You may be ready for summer, but are your window displays?
That question was posed in a feature in the June 1942 issue of JCK.
Virginia Dixon writes:
I know the sidewalk’s steaming and the sun is beating down quite without mercy, but now’s the time to see what your windows offer in the way of refreshing ideas to the warm and weary people who take, on the average, only six or seven seconds to pass your window.
Does your window offer an inviting oasis in the sweltering canon of your street…a spot that is a pleasure to gaze upon on a hot day…a suggestion for transferring this atmosphere to one’s own life?
These nine tips from that issue might help you answer those questions and capture more customers.
- Use cool colors—greens and blues—for your backgrounds with incidental spots of bright reds and yellows.
- Cover your plate glass for a week with green cellophane (editorial note: there is a chance using cellophone will make your windows look so tacky that customers might think your marketing strategy was thought up by a kindergartener).
- Make giant “ice cubes” out of transparent cellophane boxes, or fill ice buckets with ice cubes made of cellophane crumpled over chicken wire.
- Suggest on window cards cooling summer menus and show their serving dishes—relish dishes, pitchers, salad bowls, fruit bowls filled with real or artificial fruit.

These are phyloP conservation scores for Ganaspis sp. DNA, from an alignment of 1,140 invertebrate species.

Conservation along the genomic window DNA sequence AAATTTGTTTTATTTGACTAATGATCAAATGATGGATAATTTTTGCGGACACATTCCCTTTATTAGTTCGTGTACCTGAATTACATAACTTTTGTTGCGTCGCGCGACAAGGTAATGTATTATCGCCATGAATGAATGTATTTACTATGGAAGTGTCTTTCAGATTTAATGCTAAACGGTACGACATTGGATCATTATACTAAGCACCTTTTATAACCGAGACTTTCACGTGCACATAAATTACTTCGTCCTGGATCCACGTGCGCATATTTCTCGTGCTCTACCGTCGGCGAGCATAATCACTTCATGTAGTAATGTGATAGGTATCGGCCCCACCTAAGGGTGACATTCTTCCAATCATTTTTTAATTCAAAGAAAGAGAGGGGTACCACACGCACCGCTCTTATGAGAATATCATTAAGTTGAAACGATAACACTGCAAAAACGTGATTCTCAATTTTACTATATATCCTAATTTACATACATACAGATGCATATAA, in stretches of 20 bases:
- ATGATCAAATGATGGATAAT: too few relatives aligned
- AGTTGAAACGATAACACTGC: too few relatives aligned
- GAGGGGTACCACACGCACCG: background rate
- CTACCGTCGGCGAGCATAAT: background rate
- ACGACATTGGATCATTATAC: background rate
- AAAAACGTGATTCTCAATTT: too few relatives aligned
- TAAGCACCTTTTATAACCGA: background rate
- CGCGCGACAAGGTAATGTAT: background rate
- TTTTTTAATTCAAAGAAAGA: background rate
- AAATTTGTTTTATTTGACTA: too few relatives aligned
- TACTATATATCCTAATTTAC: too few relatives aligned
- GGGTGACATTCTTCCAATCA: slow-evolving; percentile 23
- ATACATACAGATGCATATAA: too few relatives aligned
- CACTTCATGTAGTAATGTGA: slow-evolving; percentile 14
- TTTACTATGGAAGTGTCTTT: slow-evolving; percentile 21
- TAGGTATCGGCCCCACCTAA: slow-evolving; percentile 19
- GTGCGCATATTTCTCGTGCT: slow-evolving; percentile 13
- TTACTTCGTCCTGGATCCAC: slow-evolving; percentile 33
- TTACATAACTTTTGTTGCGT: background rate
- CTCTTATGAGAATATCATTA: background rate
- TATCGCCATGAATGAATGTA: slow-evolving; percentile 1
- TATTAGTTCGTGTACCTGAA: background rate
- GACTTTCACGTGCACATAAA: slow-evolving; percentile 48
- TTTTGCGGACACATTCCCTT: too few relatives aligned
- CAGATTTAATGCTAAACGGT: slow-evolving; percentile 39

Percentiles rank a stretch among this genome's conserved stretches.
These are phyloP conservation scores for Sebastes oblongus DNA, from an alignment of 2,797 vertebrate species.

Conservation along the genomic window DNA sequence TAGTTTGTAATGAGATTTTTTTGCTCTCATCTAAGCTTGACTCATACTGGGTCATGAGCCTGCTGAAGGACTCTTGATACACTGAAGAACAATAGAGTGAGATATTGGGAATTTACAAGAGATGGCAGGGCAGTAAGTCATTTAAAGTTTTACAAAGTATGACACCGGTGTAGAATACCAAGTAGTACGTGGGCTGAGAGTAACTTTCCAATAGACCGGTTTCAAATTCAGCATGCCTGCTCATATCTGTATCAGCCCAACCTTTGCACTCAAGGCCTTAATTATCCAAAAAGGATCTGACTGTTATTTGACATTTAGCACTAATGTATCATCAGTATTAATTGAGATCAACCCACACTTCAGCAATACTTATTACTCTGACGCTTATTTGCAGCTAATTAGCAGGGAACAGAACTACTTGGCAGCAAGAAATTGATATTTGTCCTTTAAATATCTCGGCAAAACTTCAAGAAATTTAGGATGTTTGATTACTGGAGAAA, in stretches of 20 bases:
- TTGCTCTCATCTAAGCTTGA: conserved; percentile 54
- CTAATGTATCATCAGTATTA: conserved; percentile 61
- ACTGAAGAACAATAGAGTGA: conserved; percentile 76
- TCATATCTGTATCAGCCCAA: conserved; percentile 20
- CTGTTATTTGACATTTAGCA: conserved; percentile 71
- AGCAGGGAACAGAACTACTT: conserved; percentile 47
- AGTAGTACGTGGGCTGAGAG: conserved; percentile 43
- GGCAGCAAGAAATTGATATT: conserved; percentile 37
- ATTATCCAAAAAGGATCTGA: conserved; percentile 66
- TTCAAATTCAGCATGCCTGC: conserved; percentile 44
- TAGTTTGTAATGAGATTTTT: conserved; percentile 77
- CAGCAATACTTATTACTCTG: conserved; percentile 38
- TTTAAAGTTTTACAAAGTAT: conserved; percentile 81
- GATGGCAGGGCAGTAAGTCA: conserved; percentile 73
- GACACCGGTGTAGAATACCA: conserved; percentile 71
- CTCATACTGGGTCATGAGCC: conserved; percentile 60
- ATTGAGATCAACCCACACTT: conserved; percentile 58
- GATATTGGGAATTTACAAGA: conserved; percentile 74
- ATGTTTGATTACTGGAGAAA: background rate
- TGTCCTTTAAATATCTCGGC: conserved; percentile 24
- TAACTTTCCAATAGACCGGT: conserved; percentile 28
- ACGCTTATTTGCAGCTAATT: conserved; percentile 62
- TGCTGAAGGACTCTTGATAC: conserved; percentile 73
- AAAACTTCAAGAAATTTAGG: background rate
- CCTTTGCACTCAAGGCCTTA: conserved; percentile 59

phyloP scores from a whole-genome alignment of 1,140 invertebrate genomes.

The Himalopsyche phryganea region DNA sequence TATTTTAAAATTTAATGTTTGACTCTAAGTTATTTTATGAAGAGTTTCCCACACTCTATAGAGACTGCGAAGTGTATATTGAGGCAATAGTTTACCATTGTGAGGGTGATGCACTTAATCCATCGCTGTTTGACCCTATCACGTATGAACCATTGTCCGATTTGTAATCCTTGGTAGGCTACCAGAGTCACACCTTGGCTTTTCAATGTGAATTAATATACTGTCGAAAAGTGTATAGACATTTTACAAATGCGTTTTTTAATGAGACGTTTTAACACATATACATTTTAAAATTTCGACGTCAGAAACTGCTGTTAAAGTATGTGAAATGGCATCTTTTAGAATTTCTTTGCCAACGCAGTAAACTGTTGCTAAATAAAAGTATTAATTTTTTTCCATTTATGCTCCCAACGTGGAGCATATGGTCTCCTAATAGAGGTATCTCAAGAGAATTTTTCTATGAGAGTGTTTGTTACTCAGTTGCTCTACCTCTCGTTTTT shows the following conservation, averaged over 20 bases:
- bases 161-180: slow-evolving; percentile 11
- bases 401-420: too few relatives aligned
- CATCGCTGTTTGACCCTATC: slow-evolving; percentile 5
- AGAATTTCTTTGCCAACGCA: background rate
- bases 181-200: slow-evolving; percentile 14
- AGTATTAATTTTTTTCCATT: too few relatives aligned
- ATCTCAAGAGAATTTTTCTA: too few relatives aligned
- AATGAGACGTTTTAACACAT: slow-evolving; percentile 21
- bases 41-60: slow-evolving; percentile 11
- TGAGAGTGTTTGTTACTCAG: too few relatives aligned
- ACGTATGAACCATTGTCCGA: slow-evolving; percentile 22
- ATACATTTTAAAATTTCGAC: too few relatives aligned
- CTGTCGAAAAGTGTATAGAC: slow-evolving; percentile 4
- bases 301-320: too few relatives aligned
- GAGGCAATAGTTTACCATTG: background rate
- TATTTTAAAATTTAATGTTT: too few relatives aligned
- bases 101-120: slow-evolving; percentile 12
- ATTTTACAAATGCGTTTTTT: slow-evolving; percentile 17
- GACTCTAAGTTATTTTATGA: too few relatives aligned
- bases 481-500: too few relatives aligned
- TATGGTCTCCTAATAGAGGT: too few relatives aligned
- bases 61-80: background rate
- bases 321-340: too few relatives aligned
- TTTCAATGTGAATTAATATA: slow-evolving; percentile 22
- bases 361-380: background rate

- Mirror plaques on floor or background give an illusion of coolness and space.
- Appearances count more than ever at this time of year. Good housekeeping is vital. Dust smudges that might go unnoticed in fall or winter become offensive in the heat of summer.
- Feature frequently such season items as the waterproof watch.
- Work out for yourself a program for the season. List all possible tie-ups between your merchandise and the summer activities of the people who will be passing your windows. Give all your merchandise a “break” in this program and plan a series of displays that will make your windows noticed. Plan to change them frequently.
- In this war year, the stress will be on different themes than usual. Vacations and visiting will be curtailed, especially in the East. It will be more of an “at home” summer than ever before, so emphasize the items that make home pleasanter and more comfortable.
The feature also offered up three potentially pleasing summer displays:
Do you think any of these tips still apply to today’s market? If you swamp out “war year” with “tough economy,” does the last tip resonate with what jewelers are witnessing from their customers? What are you doing this summer to liven up your window displays?